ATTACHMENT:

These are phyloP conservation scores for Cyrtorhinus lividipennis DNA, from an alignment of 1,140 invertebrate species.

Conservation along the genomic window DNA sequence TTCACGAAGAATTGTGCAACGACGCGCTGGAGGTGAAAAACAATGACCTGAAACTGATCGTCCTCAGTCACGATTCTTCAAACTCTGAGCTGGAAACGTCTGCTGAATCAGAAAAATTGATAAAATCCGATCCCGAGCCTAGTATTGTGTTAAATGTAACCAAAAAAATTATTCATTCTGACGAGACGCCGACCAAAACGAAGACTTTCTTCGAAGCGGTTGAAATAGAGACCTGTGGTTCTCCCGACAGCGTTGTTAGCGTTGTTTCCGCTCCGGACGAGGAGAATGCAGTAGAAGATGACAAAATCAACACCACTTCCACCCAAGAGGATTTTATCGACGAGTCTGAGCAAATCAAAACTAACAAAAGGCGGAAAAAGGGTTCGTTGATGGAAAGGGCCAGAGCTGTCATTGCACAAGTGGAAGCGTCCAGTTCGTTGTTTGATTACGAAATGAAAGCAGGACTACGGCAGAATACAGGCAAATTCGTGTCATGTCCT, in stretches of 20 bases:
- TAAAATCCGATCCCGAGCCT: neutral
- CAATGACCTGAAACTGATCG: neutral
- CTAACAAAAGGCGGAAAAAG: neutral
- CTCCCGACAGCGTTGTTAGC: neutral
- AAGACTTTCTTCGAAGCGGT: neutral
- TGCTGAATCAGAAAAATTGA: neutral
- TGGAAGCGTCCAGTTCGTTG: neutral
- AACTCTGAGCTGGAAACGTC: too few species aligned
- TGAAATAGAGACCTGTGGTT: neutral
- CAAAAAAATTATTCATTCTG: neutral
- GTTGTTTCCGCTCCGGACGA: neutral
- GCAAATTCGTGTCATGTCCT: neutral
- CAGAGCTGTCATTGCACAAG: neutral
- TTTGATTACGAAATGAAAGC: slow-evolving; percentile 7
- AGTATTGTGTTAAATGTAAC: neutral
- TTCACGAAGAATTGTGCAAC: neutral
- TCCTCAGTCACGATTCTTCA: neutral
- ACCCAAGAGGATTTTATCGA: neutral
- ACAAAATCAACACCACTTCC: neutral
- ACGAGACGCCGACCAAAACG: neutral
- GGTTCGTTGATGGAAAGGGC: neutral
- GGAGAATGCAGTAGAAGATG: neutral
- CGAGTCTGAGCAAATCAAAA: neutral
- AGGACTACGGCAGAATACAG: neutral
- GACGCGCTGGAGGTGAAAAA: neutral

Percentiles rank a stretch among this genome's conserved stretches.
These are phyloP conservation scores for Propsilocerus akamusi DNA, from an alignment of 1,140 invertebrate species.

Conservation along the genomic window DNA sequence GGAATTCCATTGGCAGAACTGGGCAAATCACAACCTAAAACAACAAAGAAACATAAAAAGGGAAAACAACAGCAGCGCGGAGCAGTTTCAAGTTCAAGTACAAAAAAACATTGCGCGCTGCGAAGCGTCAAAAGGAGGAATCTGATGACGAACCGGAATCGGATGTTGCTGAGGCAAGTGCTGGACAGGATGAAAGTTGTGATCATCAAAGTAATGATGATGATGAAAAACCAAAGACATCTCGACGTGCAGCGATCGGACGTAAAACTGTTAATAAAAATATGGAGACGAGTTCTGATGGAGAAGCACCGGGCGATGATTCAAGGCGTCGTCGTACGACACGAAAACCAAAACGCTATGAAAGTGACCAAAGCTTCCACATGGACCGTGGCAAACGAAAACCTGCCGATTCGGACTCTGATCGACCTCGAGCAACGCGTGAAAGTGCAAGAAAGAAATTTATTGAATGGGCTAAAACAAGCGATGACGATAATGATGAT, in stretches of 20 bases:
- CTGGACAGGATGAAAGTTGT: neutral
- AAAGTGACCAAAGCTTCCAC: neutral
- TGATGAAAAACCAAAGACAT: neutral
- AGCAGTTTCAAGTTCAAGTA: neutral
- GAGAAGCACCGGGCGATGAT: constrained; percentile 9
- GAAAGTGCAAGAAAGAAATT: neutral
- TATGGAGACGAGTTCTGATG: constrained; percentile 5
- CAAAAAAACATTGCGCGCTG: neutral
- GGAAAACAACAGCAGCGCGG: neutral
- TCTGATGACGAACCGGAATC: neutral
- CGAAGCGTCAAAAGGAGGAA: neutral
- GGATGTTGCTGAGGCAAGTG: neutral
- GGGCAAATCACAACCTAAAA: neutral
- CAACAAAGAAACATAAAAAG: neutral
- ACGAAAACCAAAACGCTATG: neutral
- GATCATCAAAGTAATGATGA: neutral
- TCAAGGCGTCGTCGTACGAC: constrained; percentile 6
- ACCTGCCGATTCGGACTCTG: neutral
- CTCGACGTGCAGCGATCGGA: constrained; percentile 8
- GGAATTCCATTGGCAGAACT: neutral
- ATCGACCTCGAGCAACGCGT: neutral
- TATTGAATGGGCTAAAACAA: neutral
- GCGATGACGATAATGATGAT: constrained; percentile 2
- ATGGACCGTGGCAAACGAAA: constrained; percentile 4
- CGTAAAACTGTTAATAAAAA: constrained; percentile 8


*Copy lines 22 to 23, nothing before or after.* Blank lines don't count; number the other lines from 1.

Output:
- ACGAGACGCCGACCAAAACG: neutral
- GGTTCGTTGATGGAAAGGGC: neutral